Turning to the defendant's contention that the evidence was legally insufficient to support his conviction of assault in the second degree, we find that the evidence, viewed in the light most favorable to the prosecution (see People v Contes, 60 N.Y.2d 620, 621), was legally insufficient to establish the defendant's guilt of this crime because the complainant did not suffer a "physical injury... by means of... a dangerous instrument" (Penal Law § 120.05[2]; see Penal Law § 10.00[9], [13]). The complainant testified that the defendant punched him on the left side of his face and hit him once above his right eyebrow with a miniature bat. The hit from the bat caused a "small cut" on his head that was treated at the scene with a piece of gauze, and he did not receive any further medical treatment for the head laceration. He testified that he experienced pain and swelling over his eye for about a week, and that his eye was bloodshot for about two weeks, but he did not testify that these conditions limited or diminished his ability to use his eye. Under these circumstances, there was insufficient evidence from which a jury could infer that the complainant suffered substantial pain or impairment of physical condition as a result of the defendant's use of the bat (see People v Boney, 119 A.D.3d 701, 702; People v Taylor, 83 A.D.3d 1105, 1106; People v Baksh, 43 A.D.3d 1072, 1073-1074; People v Briggs, 285 A.D.2d 651, 652; People v Cheeks, 161 A.D.2d 657, 657). The injuries to the complainant's jaw and his difficulty chewing and yawning resulted from the defendant punching the complainant in the face with his fist, and not from his use of the bat. Thus, those injuries could not establish the defendant's guilt of assault in the second degree under Penal Law § 120.05(2) (see People v Owusu, 93 N.Y.2d 398, 399). However, such evidence was legally sufficient to establish the defendant's guilt of assault in the third degree (see People v Chiddick, 8 N.Y.3d 445, 447; People v Rose, 120 A.D.3d 593, 594; People v Gomez, 43 A.D.3d 763, 763). Accordingly, we modify the judgment by reducing the defendant's conviction of assault in the second degree to assault in the third degree, and we remit the matter to the Supreme Court, Queens County, for sentencing on the conviction of assault in the third degree (see People v Kassebaum, 95 N.Y.2d 611, 618; People v McElroy, 139 A.D.3d 980, 982; People v Ekwegbalu, 131 A.D.3d 982, 984; People v Ragguete, 120 A.D.3d 717, 718).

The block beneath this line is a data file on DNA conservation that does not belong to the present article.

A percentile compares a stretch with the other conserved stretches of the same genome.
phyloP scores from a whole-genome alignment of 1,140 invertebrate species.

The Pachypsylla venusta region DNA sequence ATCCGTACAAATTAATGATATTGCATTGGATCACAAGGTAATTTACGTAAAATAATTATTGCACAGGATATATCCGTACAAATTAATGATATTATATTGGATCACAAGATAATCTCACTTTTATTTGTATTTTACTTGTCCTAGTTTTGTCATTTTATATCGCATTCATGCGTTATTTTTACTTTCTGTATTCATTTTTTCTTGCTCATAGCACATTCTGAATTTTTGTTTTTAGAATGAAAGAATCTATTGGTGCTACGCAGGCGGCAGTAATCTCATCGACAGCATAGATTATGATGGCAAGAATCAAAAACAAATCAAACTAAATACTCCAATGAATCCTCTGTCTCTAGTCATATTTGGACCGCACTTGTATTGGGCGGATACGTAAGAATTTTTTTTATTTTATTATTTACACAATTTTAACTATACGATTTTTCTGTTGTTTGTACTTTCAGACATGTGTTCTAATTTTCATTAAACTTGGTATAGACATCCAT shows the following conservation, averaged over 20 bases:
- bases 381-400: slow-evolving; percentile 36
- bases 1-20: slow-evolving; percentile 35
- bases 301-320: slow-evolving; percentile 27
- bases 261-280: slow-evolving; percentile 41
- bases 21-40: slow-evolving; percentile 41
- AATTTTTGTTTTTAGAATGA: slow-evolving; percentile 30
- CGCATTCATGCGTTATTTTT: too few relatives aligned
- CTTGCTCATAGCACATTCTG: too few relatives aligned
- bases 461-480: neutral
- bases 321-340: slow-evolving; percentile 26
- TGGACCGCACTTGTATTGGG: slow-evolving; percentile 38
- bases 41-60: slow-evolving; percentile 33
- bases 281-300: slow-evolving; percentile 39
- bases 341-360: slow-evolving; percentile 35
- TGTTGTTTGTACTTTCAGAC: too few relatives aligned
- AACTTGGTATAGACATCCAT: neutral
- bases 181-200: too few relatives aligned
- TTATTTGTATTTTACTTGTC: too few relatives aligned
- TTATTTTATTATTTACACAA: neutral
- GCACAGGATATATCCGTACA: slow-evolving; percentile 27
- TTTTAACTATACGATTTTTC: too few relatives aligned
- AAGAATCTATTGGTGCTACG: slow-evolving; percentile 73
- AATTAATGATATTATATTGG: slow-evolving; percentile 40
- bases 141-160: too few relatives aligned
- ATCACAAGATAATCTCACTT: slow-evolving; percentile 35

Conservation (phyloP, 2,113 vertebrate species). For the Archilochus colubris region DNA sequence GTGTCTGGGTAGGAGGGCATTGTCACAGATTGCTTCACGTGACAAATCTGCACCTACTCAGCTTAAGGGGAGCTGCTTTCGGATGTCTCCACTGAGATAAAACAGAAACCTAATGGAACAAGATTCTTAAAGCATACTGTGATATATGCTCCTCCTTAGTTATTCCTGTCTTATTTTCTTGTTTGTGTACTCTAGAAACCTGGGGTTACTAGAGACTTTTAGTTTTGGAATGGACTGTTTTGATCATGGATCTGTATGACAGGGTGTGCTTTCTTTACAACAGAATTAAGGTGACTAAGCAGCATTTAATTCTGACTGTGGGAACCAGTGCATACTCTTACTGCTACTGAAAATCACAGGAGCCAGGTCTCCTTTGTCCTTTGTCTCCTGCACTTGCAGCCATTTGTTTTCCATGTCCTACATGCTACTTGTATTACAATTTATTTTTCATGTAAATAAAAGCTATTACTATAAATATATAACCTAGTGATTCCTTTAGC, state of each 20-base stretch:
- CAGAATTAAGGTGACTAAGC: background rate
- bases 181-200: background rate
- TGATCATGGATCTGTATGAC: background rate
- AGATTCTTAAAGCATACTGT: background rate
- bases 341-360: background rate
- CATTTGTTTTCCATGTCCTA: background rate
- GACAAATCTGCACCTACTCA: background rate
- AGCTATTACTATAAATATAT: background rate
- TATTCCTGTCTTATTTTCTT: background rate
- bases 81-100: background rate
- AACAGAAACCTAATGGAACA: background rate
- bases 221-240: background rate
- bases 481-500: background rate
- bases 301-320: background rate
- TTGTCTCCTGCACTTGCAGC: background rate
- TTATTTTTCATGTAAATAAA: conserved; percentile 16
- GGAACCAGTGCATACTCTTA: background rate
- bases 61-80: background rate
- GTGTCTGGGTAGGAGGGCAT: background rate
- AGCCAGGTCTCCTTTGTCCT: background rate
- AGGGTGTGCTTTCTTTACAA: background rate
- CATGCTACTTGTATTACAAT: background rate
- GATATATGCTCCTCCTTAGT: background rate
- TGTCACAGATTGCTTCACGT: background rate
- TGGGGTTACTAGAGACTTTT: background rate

The defendant's contention that certain comments made by the prosecutor during her summation were improper and deprived him of a fair trial is unpreserved for appellate review (see CPL 470.05[2]; People v McMillan, 130 A.D.3d 651, 654, lv granted 26 N.Y.3d 1090; People v Johnson, 127 A.D.3d 1234, 1234; People v Jeudy, 115 A.D.3d 982, 983). In any event, the challenged remarks were fair comment on the evidence and the reasonable inferences to be drawn therefrom, were a fair response to arguments and issues raised by the defense, and did not deprive the defendant of a fair trial (see People v Hawley, 112 A.D.3d 968, 969; People v McGowan, 111 A.D.3d 850, 851; People v McHarris, 297 A.D.2d 824, 824).

         In light of our determination, we need not reach the ...